Prosaurolophus, the Duck-Billed Dinosaur
Prosaurolophus (Greek—before saurolophus), pronounced pro-SAWR-O-LO-FUS, was a terrestrial genus of hadrosaurid (known as the duck-billed dinosaurs due to similarity of their head to that of modern ducks) dinosaur that lived during the late Cretaceous Period. It is most commonly characterized by its long, broad skull and a small crest present near the eyes, which rose up like spikes above each eye and faced back. Prosaurolophus is the earliest known flat-crested hadrosaur.
|5 short tons (4.5 tonnes)
|26 feet (7.9 meters)
|14 feet (4.3 meters)
|North America; Canada
There are two type species of genus Prosaurolophus: P. maximus and P. blackfeetensis.
Some paleontological evidence suggests that Prosaurolophus lived in groups during part of the year and exhibited social displays via such ornamental tactics as its bony facial crest, flanked by nasal diverticula that would flare via inflatable soft tissue sacs, or sound for effect.
What Did Prosaurolophus Look Like?
Prosaurolophus was a large herbivore known for its flattened head and long, flat beak, described as being like that of a duck. The duck-billed Prosaurolophus was an ornithischian (beaked, herbivorous dinosaurs whose name hails from the Greek and means “of a bird’ and ‘hip joint’) with a stiff tail that walked on its two hind limbs primarily, but could move on all four. Original hypotheses were that Prosaurolophus had webbed feet, but recent findings have suggested that its feet could have had pads. This type species had a large head that was in proportion to the whole of its body, including its large rib cage.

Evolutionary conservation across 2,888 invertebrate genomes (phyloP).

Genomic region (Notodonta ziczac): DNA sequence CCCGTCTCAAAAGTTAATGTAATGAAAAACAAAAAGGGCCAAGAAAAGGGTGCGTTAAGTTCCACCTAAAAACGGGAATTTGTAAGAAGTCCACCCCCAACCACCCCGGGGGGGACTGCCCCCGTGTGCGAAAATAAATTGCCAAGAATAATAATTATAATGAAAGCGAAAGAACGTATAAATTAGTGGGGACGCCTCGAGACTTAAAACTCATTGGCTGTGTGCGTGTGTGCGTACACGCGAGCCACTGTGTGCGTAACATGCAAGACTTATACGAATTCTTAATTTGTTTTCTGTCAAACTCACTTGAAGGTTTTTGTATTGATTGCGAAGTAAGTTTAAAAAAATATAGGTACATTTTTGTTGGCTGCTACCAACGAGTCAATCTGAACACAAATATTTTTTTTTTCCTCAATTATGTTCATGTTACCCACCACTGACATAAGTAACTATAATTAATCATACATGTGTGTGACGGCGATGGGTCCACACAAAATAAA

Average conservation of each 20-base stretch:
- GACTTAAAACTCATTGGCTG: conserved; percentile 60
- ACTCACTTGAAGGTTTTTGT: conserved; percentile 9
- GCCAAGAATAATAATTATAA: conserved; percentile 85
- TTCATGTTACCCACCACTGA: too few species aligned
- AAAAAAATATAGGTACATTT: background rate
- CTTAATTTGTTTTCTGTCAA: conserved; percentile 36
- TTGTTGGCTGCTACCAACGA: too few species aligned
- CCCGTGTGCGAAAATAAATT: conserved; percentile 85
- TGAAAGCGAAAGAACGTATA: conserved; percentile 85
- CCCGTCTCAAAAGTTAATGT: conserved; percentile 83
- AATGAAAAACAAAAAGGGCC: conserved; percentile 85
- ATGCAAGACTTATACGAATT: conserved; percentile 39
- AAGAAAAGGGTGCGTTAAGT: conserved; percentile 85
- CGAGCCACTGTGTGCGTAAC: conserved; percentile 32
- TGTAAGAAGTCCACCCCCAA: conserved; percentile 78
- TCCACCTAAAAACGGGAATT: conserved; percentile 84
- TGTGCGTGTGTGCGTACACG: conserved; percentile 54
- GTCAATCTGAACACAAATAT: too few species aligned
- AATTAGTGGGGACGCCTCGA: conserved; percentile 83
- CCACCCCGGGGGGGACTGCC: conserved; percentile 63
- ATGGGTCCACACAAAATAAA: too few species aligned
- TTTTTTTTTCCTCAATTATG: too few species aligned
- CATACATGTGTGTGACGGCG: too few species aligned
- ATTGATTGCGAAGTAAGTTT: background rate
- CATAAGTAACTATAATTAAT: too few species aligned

A major difference between the two is that P. maximus had a smaller head which remained so, while the head and crest of P. blackfeetensis grew, the crest moving towards the eyes during maturity. The sides of the crest were scooped, or concave, and seem to have afforded some protection for the eyes.
What Did Prosaurolophus Eat?
Prosaurolophus was an herbivore and its bill, or beak, was designed specifically for eating various types of thick vegetation. The skull of Prosaurolophus enabled an advanced grinding motion when processing food. There has been much debate as to whether Hadrosaurs were grazers that ate grasses and low lying plants, or browsers that ate leaves from tree branches. Their teeth and chewing style suggests they were grazers, and recently found fossilized droppings from the late Cretaceous period suggest that Prosaurolophus ate fungi and bark from decomposing wood. Thousands of teeth contained in “dental batteries” of each jaw continuously replace teeth that are shed naturally, or are worn down due to continuous and vigorous grinding of plant material. These dental batteries likely served as effective roughage grinding mechanisms.